Dominique Scott as DREW in the Broadway Across Canada presentation of ROCK OF AGES. | CREDIT: Scott Suchman
Rock of Ages
October 23 – 28, 2012
Southern Jubilee Auditorium
Listen to my live review from this morning on CBC Eyeopener at http://www.cbc.ca/eyeopener/columnists/theatre/2012/10/24/theatre-review-rock-of-ages/
Like it or not, jukebox musicals like Rock of Ages are here to stay and it’s not hard to see why. They work, because producers know there’s an audience out there that already loves the music. And if you’re already into the music, you’re halfway home to liking the musical. So if you’re a fan of 80’s Rock there’s a good chance you’ll be drawn to Rock of Ages, and with no less than twenty-eight classic rock tunes in the musical, you are certainly going to hear a lot nostalgic hits in this production. But with so many poor performances and a predictable and thin storyline, it’s a fair bet to say this show isn’t going to blow anyone’s mind.
At its core, Rock of Ages is a is a love letter to the good old days of the 1980’s Los Angeles Sunset Strip era – an era of arena rock and big hair and power ballads and yes, the dreaded acid wash. To be sure, the musical gets at this story through a fairly thin and spoofy narrative that leaves no cliché unturned. Narrated by Lonny, the Bourbon Room sound guy affecting a Jack Black persona that is just as obnoxious and not funny as Mr. Black himself, the show takes no time setting up the pieces of the musical.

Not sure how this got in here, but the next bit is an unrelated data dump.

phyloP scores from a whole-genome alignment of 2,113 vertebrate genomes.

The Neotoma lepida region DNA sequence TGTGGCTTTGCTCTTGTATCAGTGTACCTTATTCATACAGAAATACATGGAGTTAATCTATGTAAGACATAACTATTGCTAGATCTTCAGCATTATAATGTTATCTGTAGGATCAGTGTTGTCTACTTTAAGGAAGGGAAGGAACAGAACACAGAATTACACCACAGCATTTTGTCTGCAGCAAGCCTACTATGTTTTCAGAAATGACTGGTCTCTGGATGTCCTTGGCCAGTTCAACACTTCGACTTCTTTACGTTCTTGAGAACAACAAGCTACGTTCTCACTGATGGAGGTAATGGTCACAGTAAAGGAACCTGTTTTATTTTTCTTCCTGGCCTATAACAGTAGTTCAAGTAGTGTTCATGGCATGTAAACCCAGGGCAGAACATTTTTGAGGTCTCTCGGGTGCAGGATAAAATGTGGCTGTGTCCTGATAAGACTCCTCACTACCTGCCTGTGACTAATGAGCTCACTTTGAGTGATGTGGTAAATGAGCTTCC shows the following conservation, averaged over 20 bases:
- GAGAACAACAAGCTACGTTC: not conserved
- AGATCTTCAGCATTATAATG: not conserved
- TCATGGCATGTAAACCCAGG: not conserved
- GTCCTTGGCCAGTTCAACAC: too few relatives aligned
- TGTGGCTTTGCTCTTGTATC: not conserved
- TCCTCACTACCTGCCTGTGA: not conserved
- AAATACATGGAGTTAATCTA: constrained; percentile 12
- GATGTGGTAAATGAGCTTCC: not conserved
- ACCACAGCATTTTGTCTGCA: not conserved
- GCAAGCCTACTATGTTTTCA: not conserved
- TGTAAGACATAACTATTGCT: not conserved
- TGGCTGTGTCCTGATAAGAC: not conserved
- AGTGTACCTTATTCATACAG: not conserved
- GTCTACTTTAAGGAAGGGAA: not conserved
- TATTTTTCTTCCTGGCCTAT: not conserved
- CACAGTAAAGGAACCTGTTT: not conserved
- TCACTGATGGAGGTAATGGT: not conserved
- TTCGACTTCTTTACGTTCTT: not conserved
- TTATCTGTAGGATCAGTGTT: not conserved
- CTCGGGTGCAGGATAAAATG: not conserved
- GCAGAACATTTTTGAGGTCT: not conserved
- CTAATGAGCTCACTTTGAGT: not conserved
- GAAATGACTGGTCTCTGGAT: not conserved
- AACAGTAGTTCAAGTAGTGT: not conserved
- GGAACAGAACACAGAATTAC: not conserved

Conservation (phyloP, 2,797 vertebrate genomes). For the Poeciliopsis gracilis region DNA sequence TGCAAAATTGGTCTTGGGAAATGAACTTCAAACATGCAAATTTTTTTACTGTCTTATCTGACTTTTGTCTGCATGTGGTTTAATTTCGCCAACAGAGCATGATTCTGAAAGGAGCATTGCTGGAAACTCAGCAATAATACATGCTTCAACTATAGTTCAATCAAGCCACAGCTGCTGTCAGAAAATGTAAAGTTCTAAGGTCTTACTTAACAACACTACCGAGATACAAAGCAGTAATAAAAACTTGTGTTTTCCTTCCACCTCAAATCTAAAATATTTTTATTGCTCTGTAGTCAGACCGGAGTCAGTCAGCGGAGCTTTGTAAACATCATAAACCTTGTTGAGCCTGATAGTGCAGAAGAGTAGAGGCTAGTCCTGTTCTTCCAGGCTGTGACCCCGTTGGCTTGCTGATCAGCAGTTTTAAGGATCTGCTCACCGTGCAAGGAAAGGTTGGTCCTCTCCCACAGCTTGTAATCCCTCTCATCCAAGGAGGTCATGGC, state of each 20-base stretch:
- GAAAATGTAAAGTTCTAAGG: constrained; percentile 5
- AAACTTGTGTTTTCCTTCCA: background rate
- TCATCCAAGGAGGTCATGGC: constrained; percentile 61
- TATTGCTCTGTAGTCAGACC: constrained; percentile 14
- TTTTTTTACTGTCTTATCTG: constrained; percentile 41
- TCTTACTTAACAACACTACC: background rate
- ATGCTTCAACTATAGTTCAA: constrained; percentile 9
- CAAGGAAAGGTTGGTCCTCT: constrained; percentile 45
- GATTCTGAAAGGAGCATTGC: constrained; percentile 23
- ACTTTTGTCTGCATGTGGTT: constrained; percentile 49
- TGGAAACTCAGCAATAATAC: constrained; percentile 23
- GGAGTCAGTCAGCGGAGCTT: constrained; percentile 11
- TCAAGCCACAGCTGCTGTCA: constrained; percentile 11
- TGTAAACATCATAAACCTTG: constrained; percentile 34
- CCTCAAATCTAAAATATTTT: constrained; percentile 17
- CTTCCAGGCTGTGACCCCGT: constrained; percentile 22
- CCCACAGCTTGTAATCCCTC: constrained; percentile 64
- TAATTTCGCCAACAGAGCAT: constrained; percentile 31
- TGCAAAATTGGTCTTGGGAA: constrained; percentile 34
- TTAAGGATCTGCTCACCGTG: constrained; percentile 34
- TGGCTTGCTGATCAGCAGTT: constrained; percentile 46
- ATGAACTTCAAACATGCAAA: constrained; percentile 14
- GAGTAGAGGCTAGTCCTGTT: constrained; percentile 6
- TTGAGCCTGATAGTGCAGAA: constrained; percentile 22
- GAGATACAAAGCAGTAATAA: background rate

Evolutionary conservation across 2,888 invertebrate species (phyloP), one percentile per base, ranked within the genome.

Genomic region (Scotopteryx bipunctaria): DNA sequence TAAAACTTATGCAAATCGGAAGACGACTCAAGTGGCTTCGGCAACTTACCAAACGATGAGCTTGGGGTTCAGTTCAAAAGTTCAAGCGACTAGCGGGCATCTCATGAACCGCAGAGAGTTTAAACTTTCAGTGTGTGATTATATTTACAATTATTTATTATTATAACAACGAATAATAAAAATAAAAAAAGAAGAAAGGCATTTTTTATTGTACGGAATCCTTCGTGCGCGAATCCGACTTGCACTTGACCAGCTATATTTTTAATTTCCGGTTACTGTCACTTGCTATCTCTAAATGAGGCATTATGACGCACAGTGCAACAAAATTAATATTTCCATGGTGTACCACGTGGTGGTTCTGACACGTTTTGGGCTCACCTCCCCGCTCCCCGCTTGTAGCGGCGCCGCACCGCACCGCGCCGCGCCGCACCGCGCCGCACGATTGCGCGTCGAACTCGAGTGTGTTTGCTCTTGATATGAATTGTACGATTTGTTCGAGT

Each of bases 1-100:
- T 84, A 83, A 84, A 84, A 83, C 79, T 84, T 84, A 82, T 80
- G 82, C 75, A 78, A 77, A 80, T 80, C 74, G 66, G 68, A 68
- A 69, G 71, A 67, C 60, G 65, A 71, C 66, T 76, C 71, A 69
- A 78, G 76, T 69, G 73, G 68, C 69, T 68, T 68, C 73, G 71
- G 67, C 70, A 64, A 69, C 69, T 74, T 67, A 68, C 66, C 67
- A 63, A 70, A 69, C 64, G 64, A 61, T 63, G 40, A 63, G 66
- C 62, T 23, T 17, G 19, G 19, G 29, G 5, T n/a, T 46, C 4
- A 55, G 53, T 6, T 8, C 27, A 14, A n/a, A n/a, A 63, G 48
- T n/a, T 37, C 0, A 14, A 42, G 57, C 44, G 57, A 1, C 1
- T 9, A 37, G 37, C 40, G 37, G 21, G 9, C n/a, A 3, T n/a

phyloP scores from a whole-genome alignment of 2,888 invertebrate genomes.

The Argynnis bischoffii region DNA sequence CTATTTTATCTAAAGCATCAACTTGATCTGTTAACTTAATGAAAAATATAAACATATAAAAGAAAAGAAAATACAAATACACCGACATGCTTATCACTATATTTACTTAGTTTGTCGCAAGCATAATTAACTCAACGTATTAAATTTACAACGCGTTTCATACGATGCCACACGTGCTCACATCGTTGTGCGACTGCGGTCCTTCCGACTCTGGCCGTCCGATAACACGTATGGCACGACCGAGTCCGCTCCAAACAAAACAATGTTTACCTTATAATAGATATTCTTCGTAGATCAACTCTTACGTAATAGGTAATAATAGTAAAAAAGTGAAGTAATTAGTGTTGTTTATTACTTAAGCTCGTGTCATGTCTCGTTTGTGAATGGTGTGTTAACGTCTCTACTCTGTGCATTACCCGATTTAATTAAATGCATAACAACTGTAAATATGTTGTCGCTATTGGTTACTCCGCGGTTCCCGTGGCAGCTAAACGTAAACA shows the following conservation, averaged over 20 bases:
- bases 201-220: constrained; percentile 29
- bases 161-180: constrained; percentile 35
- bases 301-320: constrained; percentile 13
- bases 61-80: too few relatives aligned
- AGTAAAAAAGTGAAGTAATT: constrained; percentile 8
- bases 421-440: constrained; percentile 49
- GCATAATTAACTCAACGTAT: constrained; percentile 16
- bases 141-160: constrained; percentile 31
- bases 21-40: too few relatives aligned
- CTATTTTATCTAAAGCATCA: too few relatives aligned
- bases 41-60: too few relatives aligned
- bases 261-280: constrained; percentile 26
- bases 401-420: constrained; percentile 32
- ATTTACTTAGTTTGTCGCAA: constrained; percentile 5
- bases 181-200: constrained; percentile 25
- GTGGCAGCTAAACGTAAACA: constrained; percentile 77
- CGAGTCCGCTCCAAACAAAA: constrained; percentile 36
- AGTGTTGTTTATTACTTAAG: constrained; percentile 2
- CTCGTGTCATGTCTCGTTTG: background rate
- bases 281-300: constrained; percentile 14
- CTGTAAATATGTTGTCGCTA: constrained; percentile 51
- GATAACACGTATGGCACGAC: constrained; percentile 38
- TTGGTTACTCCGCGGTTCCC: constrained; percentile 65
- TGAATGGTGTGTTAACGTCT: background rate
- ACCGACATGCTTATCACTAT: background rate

Drew is a shy wanna-be rocker who sweeps the floors at the legendary Bourbon Room, a rocker club on the Sunset Strip. One day he meets Sherrie, an aspiring actress with dreams of Hollywood stardom and faster than they can trade hair products, the two are in love, but can’t bring themselves to tell each other. Then of course there’s the requisite bad guy in the show, a villainous greedy German developer bent on demolishing the Bourbon room to build commercial properties. In an attempt to save the club, Bourbon Room owner, Dennis, hatches a plan to save the place by hosting a monster farewell concert with legendary rockers Arsenal, while at the same time giving Drew his big break as the opening act.
However all sorts of things go wrong , not only might the club not be saved, Sherrie gets seduced by the Arsenal lead singer and Drew’s musical career takes left turn. It’s this tension that the rest of the musical deals as the actors continue to sing and dance and act their way through the story.